​ he participants were welcomed, and were made comfortable.

Rapport Formation.​ T
They were then provided with the rationale of the survey conducted. After it was ensured that
each participant was comfortable, instructions were given.

Data collection. ​The research team consisted of ten members. Each member was
assigned one participant. Each participant was given a brief introduction about​ ​the survey, and
they were informed about what the research aimed to tap through the survey. Instructions were
given and explained (if they didn’t understand, or had any doubts) to the participant. Participants
were requested to fill in the demographics before they begin with the survey. They were then
asked to try to answer each question, and tick the options that they thought were most correct.
The pre-test questionnaire was provided and the participants were asked to complete filling it
within 15-20 minutes. After they completed answering the questionnaire, an intervention in the
form of a video was showed, which was 21 minutes long in duration. The participants were then
provided with the post-test instructions followed by the post-test questionnaire, which they were
asked to fill.

Data analysis. ​After the completion of data collection, the analysis of the questionnaires
was done at two levels. The first level of analysis involved group level analysis of the pre-test
questionnaire for the items 1 to 10. The frequencies for this data were tabulated and represented
using bar graphs and pie charts.
The second level of analysis involved a comparative analysis of the individual responses
of the Section B of pre-test questionnaire and the corresponding questions of the post-test
questionnaire. The data was tabulated and analyzed.
Report writing. ​The report was written according to the sixth edition of APA guidelines and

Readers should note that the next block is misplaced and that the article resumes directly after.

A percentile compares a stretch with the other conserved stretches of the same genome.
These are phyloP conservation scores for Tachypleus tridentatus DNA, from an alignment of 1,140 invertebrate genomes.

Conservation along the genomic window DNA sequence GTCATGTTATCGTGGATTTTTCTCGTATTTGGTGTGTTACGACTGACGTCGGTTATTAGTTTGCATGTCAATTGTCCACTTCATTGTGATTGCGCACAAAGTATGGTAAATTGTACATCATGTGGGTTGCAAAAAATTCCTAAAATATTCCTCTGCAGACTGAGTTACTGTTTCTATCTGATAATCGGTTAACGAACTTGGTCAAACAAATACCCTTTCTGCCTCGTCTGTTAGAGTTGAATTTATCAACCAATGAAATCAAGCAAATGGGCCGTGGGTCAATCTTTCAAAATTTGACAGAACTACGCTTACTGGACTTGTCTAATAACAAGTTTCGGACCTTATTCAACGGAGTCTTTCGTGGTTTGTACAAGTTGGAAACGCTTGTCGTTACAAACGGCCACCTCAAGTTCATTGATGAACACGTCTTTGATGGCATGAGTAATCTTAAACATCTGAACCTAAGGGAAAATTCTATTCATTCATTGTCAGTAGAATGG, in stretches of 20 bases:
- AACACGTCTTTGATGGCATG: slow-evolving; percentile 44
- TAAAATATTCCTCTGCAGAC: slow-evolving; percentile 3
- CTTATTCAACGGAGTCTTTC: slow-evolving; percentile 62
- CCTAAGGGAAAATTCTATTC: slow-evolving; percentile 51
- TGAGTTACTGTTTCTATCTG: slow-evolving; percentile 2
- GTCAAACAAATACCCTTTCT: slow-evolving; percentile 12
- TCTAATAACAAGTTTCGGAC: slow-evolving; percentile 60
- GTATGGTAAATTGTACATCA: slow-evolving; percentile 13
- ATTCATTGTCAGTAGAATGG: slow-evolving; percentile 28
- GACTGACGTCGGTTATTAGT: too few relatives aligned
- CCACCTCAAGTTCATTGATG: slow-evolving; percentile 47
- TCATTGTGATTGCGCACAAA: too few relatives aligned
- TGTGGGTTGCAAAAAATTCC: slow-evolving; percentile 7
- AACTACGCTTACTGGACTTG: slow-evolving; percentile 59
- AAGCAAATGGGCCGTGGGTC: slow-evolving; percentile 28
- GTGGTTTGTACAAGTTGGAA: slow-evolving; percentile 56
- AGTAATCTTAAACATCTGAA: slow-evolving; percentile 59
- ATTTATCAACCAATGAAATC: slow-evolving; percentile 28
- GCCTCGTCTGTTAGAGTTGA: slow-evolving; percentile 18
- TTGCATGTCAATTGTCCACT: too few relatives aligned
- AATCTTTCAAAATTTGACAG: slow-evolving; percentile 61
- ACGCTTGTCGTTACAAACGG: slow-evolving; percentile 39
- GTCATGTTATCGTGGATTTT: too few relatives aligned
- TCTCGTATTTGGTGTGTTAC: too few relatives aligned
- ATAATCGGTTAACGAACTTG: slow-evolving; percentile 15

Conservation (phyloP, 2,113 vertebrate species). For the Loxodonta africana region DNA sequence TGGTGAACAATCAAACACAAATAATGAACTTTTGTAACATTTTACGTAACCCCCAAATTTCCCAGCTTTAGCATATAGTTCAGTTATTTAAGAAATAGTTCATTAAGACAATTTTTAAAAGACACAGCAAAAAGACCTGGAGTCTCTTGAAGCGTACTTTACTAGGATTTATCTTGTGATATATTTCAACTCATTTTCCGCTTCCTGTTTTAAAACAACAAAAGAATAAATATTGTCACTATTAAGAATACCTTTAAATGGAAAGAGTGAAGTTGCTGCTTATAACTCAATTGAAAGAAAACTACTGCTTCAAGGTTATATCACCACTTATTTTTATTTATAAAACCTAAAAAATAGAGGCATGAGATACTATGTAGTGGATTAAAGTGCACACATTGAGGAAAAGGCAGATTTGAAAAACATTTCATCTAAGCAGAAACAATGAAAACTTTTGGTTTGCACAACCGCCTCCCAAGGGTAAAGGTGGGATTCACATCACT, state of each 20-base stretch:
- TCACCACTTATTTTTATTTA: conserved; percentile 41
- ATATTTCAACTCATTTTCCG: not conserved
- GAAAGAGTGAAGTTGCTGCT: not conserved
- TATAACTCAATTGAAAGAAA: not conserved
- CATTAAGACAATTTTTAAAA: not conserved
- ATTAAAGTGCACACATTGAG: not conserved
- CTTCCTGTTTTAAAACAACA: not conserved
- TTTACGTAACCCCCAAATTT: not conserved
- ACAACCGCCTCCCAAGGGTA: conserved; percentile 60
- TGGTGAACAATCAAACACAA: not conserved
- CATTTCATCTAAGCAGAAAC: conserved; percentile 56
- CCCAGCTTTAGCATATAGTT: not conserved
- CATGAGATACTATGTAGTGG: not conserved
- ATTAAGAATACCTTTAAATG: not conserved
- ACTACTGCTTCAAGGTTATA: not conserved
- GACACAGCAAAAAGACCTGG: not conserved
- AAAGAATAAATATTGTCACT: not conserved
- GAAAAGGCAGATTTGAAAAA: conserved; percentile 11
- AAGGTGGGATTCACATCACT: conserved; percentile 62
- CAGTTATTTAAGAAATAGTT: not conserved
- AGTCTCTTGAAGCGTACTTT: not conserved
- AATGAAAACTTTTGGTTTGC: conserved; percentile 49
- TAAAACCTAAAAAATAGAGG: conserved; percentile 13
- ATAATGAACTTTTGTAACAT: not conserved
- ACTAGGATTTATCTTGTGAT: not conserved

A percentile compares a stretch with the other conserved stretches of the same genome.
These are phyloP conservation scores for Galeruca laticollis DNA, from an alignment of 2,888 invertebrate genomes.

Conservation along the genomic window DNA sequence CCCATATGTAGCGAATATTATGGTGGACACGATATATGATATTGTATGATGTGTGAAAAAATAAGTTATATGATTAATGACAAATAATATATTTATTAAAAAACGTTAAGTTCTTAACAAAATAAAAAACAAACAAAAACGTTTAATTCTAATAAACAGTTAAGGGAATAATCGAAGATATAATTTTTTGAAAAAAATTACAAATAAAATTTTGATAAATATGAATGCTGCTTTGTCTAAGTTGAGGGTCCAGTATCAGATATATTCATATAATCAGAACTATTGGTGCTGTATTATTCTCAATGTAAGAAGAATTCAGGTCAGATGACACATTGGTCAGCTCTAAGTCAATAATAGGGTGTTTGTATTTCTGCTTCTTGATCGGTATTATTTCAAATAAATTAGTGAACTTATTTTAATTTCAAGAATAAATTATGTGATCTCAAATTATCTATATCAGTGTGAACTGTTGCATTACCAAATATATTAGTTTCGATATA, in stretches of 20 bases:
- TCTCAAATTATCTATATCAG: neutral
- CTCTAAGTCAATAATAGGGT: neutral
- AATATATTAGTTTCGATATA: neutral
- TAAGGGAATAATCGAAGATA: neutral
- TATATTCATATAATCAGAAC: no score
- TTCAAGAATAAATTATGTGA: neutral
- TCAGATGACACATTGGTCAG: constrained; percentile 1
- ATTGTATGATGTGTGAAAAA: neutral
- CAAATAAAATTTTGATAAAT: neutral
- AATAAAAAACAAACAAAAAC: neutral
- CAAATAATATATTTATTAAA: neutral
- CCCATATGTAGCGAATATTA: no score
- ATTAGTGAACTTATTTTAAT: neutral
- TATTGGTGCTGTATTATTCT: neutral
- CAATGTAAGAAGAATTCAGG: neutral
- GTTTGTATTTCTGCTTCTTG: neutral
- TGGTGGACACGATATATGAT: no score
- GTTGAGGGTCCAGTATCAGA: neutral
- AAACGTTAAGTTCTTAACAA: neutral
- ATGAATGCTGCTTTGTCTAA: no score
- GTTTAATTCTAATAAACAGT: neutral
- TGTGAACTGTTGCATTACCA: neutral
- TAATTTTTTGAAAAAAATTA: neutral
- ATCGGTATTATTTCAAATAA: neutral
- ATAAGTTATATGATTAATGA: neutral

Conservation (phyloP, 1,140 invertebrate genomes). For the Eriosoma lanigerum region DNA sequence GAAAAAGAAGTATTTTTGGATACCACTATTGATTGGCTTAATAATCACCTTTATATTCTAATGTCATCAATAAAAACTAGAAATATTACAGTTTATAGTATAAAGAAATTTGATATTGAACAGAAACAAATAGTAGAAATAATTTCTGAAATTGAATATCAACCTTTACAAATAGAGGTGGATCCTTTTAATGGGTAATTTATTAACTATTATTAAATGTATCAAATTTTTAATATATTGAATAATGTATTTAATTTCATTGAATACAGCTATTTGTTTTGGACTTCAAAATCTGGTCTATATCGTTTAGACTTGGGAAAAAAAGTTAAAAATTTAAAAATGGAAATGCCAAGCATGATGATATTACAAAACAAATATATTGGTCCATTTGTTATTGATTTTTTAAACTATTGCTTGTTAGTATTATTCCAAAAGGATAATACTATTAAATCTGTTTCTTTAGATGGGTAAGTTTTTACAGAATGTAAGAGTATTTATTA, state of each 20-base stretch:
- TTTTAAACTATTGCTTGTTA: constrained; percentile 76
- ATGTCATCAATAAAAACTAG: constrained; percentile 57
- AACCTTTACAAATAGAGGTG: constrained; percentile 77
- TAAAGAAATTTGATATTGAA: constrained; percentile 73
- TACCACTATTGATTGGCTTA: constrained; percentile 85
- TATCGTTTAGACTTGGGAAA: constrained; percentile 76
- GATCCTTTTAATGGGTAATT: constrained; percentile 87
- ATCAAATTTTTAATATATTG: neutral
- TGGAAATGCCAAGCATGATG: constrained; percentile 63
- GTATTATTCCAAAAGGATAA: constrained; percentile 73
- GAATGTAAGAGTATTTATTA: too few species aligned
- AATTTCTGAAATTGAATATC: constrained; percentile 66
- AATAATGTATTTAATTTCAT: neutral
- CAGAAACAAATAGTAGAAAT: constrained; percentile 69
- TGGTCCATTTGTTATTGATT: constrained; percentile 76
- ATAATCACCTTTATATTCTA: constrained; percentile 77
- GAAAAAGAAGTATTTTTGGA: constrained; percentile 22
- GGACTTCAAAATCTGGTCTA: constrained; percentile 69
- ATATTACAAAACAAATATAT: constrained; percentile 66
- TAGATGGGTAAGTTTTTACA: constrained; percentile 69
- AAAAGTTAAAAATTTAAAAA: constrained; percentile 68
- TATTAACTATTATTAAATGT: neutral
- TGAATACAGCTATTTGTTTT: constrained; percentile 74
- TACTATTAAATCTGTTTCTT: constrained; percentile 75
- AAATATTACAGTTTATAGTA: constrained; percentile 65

format. The results were presented through tables, and graphically represented by pie charts and
bar graphs. This was followed by writing the discussion which is based on the acquired​ ​results of
the conducted survey.

Pretest Condition: Section A
Q. 1. What kind of food do you eat most often? (Mark as many applicable to you).
Responses Frequency
A. Salty Packaged Food (Chips, Crisps, etc.) 6
B. Home-made food (Rice, Vegetable, Dal, Chapati etc) 8
C. Sugary Drinks (Milkshakes, Packaged Juices, etc.) 4
D. Aerated Drinks (Coke, Pepsi, etc.) 1
E. Carb and Fat intensive Fast Food (Pizza, Pasta, 5
Spring Rolls, Aloo Tikki etc.)
F. Fresh Food (Fruits, Nuts, Salads, Fresh Juice, etc.) 5
G. Sugary Food (Brownies, Cakes, Chocolates, etc.) 3
H. Others 1

Table 1. Responses given by participants on Q.1

Figure 1.Adjacent graph representing the responses given by the total sample (n=10).
Q.2. What drink do you usually order with a meal or a snack? (Mark as many as
applicable to you).
Table 2. Responses given by participants on Q.2.
Responses Frequency
Mineral Water 2
Tea/ Coffee 4
Fruit Juice (Lemonade, etc.) 5
Milkshake 5
Coconut Water 0
Aerated Drinks 4
No Drinks 1
Others 0

Figure 2. Adjacent graph representing the responses given by the total sample (n=10).
Q.3. How many meals do you have in a day?
Table 3. Responses given by participants on Q.3.
Responses Frequency
1 0
2 1
3 6
4 or more 3

Figure 3. Adjacent graph representing the responses given by the total sample (n=10).
Q.4. Are you aware of the calorie count of the foods you eat?
Table 4. Responses given by participants on Q.4.
Responses Frequency